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December Legislative Update: Republicans grow their majorities in 2016 elections

Antonio Ciaccia, Director of Government & Public Affairs & Michelle Fitzgibbon, Lobbyist

Republicans Grow Their Majorities in 2016 Elections

As of this writing, the election is over, and OPA is working overtime in ‘lame duck session’ to ensure passage of several priority items for pharmacists. Be sure your email address is current with OPA to ensure you are receiving our action alerts, as we expect several before the end of 2016.

The results of the November election are in, and Republicans outperformed expectations and added to their overwhelming majorities in both the Ohio House and Ohio Senate. At the federal level, Democrats were able to chip away at the GOP majorities in the U.S. House and Senate, but Republicans retain control of both chambers. The impact of the top of the ticket, with Donald Trump defeating Hillary Clinton and an array of third party candidates, did appear to have a great impact on the rest of the ballot in several key parts of the country.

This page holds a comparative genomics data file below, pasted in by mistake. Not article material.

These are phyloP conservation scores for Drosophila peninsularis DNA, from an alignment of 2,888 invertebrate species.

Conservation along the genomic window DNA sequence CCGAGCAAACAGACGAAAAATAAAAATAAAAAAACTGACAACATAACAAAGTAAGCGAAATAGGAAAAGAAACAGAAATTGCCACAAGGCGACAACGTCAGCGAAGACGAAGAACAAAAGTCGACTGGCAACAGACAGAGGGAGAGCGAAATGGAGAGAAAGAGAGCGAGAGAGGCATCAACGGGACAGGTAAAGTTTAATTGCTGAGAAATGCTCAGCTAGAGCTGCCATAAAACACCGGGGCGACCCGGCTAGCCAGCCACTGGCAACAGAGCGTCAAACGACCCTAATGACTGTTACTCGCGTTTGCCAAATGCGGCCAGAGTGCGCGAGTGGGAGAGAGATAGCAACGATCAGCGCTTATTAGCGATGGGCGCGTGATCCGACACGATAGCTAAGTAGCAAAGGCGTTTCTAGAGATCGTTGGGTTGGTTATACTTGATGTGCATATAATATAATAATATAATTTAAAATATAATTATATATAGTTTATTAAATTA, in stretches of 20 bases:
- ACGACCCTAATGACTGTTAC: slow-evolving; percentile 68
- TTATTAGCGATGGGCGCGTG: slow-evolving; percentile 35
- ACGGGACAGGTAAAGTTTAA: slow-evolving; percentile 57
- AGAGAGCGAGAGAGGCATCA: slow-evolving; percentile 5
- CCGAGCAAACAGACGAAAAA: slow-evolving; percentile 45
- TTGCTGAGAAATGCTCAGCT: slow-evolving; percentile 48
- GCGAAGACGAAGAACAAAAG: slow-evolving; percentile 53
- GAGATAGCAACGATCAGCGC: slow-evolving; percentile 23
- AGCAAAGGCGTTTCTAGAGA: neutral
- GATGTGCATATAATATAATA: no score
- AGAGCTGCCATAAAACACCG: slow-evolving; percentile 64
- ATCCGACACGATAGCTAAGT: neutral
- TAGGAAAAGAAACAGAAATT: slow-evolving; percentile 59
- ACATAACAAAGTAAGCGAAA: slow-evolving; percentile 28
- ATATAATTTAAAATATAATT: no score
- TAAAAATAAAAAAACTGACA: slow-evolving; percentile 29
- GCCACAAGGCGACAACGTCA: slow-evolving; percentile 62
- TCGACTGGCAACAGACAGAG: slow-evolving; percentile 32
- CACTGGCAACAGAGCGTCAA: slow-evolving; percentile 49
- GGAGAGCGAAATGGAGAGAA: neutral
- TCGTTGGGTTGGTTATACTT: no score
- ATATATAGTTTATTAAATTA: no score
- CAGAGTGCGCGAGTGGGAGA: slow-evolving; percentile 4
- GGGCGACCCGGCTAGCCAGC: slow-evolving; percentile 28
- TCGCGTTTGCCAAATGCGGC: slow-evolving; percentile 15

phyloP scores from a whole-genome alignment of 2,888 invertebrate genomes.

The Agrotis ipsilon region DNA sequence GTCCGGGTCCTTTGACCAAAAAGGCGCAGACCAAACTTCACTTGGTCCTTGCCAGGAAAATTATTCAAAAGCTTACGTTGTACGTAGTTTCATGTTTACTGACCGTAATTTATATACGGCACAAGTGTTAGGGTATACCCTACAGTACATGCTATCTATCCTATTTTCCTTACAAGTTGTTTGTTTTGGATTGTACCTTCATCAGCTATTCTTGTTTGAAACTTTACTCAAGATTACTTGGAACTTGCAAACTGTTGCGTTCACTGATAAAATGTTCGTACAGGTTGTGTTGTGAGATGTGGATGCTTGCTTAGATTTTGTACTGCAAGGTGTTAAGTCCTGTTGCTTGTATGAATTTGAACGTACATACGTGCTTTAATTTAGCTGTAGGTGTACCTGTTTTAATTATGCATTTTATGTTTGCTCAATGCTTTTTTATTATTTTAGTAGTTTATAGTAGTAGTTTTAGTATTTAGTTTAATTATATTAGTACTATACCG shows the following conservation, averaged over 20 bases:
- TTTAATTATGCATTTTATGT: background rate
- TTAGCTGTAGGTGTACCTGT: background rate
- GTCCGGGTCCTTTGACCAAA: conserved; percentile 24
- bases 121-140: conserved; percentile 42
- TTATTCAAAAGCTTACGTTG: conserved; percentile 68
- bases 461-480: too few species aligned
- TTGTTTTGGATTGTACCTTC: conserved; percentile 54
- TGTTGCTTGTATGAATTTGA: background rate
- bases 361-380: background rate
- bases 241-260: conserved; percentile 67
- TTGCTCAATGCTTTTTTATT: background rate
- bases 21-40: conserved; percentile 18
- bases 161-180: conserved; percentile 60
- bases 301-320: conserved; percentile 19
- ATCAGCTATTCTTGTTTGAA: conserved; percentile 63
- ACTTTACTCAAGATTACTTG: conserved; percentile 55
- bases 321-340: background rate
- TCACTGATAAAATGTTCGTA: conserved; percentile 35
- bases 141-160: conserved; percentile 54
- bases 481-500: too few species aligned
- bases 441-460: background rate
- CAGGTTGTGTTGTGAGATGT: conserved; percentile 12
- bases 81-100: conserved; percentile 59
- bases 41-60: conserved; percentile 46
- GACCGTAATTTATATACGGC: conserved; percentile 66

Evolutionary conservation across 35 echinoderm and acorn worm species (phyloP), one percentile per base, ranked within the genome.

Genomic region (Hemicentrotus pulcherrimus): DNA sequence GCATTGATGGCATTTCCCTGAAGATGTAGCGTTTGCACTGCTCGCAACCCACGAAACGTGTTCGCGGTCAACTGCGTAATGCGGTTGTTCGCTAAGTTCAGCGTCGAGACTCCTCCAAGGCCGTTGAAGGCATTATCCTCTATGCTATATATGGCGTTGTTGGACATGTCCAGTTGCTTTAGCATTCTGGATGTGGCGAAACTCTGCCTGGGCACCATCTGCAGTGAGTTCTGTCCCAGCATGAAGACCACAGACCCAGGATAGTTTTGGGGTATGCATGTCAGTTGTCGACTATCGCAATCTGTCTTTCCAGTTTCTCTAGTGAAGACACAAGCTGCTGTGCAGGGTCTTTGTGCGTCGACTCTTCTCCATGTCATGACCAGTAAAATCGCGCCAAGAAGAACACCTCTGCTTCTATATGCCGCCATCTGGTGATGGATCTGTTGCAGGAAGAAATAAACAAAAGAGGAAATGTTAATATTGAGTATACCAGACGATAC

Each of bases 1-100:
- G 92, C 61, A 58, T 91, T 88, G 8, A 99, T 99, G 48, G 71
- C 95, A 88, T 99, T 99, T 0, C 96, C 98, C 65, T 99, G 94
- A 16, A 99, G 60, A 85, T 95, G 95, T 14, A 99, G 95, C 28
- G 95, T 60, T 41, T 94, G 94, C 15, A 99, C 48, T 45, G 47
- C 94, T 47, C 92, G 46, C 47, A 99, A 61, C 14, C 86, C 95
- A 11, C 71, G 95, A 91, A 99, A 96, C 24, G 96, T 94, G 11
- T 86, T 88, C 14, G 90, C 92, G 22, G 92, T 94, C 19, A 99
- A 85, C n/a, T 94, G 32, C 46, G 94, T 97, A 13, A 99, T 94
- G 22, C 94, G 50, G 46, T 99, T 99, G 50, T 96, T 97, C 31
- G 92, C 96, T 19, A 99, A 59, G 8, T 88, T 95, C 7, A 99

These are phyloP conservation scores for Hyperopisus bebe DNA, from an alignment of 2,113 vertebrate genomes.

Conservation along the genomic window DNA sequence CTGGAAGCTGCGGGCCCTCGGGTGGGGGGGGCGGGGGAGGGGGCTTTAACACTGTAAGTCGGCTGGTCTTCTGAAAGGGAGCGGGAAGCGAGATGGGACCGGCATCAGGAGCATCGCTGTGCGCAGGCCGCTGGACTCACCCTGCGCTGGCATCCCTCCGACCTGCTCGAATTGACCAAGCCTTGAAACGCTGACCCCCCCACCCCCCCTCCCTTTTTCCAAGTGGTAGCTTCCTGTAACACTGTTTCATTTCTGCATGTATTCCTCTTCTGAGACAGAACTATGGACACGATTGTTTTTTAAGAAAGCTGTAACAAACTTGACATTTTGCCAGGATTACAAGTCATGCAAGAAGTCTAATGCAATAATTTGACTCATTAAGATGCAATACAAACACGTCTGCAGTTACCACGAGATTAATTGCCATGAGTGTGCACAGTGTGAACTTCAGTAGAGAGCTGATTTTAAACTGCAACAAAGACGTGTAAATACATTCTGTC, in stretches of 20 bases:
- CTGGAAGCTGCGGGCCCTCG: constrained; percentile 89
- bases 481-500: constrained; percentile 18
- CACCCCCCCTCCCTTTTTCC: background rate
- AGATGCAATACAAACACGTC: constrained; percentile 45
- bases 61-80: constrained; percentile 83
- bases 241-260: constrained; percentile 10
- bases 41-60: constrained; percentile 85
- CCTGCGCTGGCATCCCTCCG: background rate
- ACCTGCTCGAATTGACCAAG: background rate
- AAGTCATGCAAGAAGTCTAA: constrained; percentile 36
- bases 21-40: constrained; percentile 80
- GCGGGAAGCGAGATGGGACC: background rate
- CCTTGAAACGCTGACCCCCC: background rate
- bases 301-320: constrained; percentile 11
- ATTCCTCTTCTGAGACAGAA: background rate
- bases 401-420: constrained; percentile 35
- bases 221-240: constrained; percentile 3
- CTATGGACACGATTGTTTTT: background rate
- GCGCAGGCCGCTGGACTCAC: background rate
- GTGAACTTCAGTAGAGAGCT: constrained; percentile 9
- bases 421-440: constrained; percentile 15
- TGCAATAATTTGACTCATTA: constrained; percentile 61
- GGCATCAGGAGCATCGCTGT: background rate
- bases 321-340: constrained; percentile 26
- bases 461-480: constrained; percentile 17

To recap, for Ohio’s 132nd General Assembly which begins in 2017, House Republicans picked up one seat and will control 66 seats, while House Democrats will control 33. Notable changes for next year include:

•District 1: Scott Wiggam wins the seat of retiring Speaker Pro Tempore Ron Amstutz

•District 7: Sen. Tom Patton will be replacing Rep. Mike Dovilla

•District 16: Dave Greenspan will be replacing Rep. Nan Baker